Grace's Guide

British Industrial History

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Gourlay Brothers and Co

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1860. Gourlay and Kemp's improvements in steam engines.
1906. L. and S. W. Channel Steamer Princess Ena.
From a display board at RRS Discovery

of Dundee Foundry and Camperdown Shipyard, Dundee, Scotland.

c.1800 Works established - see James Stirling and Co. These were extended from time to time over the following decades to make them suitable for turning out the heaviest and best class of marine work.

1833 Mr Stirling built 2 locomotives for the Dundee and Newtyle Railway

1843 Mr. James Stirling built an air engine at the foundry; it had a cylinder 16 inches diameter and 4 feet stroke, making 28 revolutions per minute, and giving 45 horse-power; it did all the work of the Dundee Foundry for upwards of three years, during which period no other motive power was employed. At the end of that period it was laid aside because of the failure of the heating vessels.

A very old beam-engine, which was working into the late 1870s, was one that was originally experimented on by Mr. Stirling, who converted it into a hot-air engine; it ran for some time so altered, but was eventually reconverted to steam.

The business later became Gourlay Brothers with Alexander Gourlay, William Gourlay and Henry Gourlay who were later joined by Gershom Gourlay

1854 The Gourlay family established their shipbuilding yard on Marine Parade in Dundee, Scotland. Prior to this the yard had traded as a foundry. The main customer of the yard was the Dundee, Perth and London Shipping Co who ordered a dozen steamers from the yard.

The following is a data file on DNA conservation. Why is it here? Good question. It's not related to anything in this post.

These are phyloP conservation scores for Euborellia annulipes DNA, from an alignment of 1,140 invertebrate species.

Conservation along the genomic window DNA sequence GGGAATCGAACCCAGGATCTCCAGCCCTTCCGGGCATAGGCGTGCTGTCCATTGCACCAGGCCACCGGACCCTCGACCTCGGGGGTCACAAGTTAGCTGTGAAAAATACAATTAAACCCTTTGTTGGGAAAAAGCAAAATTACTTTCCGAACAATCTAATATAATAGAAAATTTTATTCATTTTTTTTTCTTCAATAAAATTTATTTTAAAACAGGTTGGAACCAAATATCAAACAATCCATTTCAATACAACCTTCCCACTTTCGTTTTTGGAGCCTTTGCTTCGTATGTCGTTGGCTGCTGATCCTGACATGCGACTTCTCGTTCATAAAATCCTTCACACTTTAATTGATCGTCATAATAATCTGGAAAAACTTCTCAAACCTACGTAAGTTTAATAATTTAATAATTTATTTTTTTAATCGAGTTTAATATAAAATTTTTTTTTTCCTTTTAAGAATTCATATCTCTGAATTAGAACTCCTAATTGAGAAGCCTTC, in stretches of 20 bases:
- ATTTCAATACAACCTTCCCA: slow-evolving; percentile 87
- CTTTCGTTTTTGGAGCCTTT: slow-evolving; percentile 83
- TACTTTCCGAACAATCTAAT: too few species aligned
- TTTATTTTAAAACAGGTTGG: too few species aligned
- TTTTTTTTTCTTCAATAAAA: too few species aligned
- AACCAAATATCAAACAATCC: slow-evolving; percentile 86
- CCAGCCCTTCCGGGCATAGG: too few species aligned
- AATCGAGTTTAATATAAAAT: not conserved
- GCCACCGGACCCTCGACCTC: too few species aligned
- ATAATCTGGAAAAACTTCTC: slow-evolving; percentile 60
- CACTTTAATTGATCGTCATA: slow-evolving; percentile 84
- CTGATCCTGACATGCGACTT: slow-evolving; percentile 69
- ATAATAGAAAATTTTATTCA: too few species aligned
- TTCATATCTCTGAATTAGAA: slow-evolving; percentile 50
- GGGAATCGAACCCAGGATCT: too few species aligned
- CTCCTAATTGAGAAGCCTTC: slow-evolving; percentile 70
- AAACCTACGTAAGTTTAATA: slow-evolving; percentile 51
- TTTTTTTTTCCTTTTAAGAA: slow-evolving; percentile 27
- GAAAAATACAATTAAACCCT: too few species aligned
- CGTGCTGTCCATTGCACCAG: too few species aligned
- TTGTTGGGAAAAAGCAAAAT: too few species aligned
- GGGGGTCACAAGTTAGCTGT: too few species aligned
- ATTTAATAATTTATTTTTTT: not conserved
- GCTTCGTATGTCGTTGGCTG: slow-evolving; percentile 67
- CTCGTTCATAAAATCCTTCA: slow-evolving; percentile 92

1858 Gourlay's steam hoisting apparatus described and illustrated [1]

1870 The yard was moved to a new site in 1870; the Camperdown Yard. Here, the Gourlay's made steel steamers for a couple of local companies. This kept them in business for the following twenty years or so.

c.1887 A 50-ton travelling crane over the erecting shop and two 30-ton travellers over the moulding shop had recently been erected. The works were driven by a tandem compound engine, and the power is communicated by rope and friction gear.

1890s The yard was now building cargo liners for countries such as Finland, Norway, Sweden, Denmark, Germany, France, Australia and Argentina.

Dundee Foundry made the engines, that were taken across East Dock Street to be installed at Camperdown Shipyard.

1904 The orders for cargo-liners continued to come in along with the initial commission for tramps. In 1904 the business was of limited liability status.

From 1905 onwards the slump in freight orders led to orders drying up.

The Camperdown yard closed in 1908.

See Also


Sources of Information

  1. The Practical Mechanic's Journal, Sept 1858

British Shipbuilding Yards. 3 vols by Norman L. Middlemiss